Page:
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    ABSTRACT: Using baseline data from a survey of 309 Canadian women recently separated from an abusive partner, we investigated patterns of access to health, social, legal, and violence-specific services and whether abuse history and social and health variables predict service use. We compared rates of service use to population rates, and used logistic regression to identify determinants of use. Service use rates were substantially higher than population estimates in every category, particularly in general and mental health sectors. Although women were confident in their ability to access services, they reported substantial unmet need, difficulty accessing services, and multiple barriers. The strongest unique predictors of use varied across service type. Health variables (high disability chronic pain, symptoms of depression and PTSD), low income, and mothering were the most consistent predictors. Service providers and policy makers must account for social location, abuse history, and health status of Intimate Violence (IPV) survivors. Strategies to enhance access to primary health care services, and to create a system of more integrated, accessible services, are required.
    Journal of Family Violence 05/2015; 30(4):419-431. DOI:10.1007/s10896-015-9688-8 · 1.17 Impact Factor
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    • "It is possible that when substance abuse was problematic for mothers, it, and not domestic violence, was the maltreatment report type. Although throughout the literature, substance abuse has been highly correlated with domestic violence (e.g., Bennett & Bland, 2008; Campbell, 2002; Hedtke et al., 2008; Martin, Moracco, Chang, Council, & Dulli, 2008), this relationship may play out differently for immigrants, given that in our study and prior child welfare studies, immigrant parents were less likely to have been identified as having concerns with substance abuse than nonimmigrant parents (Dettlaff, Earner & Phillips, 2009; Berger-Cardoso, Dettlaff Finno-Velasquez, Scott, & Faulkner, 2014). "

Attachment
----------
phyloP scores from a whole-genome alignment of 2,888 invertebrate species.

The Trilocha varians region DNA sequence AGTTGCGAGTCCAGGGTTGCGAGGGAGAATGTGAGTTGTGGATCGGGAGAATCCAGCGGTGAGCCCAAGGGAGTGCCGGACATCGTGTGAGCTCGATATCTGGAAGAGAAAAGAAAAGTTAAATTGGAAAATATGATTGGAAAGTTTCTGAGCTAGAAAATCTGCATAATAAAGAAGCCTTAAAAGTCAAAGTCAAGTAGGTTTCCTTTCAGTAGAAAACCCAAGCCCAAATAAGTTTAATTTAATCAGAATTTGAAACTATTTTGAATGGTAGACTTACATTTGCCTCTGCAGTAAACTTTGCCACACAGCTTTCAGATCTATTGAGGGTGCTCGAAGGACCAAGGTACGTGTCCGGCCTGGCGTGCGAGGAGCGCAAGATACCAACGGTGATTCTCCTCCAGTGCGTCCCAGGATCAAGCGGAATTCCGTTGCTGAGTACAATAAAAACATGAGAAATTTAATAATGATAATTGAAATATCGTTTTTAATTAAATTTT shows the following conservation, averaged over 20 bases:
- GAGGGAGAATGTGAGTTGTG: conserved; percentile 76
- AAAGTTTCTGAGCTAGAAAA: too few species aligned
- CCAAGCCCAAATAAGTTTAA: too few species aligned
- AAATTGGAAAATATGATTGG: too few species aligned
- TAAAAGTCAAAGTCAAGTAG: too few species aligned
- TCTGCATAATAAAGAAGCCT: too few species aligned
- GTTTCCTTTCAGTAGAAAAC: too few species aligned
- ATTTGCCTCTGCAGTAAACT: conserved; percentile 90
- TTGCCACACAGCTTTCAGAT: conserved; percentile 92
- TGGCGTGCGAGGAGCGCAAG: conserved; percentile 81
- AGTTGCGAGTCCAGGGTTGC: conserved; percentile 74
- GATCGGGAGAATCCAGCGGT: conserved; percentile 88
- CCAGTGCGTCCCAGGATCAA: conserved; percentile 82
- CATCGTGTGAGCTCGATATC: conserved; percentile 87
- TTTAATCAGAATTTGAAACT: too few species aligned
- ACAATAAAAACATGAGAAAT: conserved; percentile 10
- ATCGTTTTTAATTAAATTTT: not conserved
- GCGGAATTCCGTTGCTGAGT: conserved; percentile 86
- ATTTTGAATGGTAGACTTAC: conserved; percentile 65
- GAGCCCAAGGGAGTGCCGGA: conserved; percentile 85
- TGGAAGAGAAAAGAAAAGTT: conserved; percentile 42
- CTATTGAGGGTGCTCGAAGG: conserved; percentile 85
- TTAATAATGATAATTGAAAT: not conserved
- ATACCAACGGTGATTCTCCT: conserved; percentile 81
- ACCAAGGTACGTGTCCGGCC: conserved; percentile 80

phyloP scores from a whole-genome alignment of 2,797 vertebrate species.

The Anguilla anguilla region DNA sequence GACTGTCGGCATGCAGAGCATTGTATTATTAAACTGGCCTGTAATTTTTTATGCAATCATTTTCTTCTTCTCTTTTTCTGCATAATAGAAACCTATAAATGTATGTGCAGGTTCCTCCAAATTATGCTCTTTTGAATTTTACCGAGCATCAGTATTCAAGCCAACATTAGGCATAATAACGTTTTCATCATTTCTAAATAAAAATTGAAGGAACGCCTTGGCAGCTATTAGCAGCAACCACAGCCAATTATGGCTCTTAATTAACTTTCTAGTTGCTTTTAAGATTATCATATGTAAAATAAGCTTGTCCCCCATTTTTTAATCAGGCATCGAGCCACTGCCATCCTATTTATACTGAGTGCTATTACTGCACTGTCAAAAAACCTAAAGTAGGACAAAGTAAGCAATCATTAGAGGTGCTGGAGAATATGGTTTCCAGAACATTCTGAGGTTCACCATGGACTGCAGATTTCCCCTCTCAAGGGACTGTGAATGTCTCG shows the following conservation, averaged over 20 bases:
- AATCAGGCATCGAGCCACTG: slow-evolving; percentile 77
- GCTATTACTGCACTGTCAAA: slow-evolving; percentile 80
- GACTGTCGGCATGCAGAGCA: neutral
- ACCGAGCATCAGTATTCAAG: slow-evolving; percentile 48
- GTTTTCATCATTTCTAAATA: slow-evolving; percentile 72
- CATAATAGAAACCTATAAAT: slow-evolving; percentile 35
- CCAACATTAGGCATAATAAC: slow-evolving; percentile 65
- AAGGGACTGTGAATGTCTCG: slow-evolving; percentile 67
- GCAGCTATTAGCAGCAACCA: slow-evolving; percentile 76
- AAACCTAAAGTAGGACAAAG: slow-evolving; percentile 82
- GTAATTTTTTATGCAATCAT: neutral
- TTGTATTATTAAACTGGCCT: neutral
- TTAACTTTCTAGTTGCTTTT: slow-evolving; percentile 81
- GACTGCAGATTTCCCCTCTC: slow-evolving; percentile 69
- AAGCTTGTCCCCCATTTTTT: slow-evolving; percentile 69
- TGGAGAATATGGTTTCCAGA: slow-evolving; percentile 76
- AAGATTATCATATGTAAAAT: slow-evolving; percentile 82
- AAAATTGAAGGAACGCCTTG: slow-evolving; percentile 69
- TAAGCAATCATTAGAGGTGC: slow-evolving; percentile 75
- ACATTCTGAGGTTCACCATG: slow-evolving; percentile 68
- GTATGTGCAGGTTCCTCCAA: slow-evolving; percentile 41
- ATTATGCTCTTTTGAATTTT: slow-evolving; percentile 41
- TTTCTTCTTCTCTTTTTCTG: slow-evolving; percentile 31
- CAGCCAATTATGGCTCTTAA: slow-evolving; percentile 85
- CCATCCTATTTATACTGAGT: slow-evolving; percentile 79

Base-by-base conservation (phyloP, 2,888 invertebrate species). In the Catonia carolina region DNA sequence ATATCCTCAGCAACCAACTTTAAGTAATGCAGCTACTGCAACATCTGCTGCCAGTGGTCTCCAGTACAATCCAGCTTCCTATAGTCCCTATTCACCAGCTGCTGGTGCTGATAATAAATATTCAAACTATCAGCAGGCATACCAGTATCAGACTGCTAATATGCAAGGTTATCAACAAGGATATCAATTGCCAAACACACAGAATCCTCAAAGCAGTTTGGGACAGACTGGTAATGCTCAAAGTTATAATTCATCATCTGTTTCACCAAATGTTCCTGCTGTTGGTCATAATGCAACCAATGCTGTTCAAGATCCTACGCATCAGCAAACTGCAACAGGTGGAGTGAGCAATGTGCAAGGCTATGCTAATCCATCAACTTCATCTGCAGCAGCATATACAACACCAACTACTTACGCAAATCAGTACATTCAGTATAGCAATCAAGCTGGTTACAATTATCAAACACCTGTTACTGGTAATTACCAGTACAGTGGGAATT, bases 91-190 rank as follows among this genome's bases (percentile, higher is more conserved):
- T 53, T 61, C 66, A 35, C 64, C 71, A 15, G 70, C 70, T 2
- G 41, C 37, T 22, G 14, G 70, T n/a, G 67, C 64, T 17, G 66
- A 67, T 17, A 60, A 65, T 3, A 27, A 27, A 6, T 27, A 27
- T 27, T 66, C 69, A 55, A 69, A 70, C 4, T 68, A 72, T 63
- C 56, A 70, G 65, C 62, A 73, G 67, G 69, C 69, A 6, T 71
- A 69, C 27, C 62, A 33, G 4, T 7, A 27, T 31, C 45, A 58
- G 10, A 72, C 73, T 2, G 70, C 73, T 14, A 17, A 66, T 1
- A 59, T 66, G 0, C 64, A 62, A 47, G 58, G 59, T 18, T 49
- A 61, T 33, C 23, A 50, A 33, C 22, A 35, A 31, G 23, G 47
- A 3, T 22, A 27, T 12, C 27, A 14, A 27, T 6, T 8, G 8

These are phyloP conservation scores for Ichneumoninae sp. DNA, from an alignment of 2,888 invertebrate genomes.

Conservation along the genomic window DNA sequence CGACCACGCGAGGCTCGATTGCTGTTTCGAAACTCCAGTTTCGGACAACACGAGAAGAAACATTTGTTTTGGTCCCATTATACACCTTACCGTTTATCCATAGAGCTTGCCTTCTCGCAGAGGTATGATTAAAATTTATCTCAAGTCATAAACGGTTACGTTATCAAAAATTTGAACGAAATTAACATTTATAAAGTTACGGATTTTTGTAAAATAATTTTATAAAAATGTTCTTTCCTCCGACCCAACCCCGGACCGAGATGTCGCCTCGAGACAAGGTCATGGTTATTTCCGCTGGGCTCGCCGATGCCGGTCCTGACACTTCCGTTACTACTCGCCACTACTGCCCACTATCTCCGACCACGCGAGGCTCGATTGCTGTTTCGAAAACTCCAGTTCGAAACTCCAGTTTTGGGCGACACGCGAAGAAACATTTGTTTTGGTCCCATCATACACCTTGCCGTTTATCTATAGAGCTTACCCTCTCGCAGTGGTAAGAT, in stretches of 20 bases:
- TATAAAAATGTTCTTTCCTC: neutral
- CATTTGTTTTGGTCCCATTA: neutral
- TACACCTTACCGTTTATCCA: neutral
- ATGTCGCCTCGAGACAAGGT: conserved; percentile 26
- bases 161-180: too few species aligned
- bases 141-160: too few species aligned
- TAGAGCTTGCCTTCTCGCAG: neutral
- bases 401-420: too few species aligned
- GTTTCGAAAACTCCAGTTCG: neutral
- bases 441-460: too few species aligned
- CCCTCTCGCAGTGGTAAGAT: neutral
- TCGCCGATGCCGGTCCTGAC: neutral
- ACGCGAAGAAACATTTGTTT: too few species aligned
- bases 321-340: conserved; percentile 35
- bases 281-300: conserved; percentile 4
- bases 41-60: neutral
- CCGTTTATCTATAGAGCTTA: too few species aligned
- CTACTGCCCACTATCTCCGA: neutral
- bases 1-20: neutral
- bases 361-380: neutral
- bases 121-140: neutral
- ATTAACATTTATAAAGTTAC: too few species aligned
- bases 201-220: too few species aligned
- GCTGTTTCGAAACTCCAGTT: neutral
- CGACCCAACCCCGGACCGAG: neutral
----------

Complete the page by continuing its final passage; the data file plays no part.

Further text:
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    ABSTRACT: Many children involved with the child welfare system witness parental domestic violence. The association between children's domestic violence exposure and child welfare involvement may be influenced by certain socio-cultural factors; however, minimal research has examined this relationship. The current study compares domestic violence experiences and case outcomes among Latinas who are legal immigrants (n = 39), unauthorized immigrants (n = 77), naturalized citizens (n = 30), and US-born citizen mothers (n = 383) reported for child maltreatment. This analysis used data from the second round of the National Survey of Child and Adolescent Well-being. Mothers were asked about whether they experienced domestic violence during the past year. In addition, data were collected to assess if (a) domestic violence was the primary abuse type reported and, if so, (b) the maltreatment allegation was substantiated. Results show that naturalized citizens, legal residents, and unauthorized immigrants did not differ from US-born citizens in self-reports of domestic violence; approximately 33% of mothers reported experiences of domestic violence within the past year. Yet, unauthorized immigrants were 3.76 times more likely than US-born citizens to have cases with allegations of domestic violence as the primary abuse type. Despite higher rates of alleged domestic violence, unauthorized citizens were not more likely than US-born citizens to have these cases substantiated for domestic violence (F(2.26, 153.99) = 0.709, p = .510). Findings highlight that domestic violence is not accurately accounted for in families with unauthorized immigrant mothers. We recommend child welfare workers are trained to properly assess and fulfill the needs of immigrant families, particularly as it relates to domestic violence.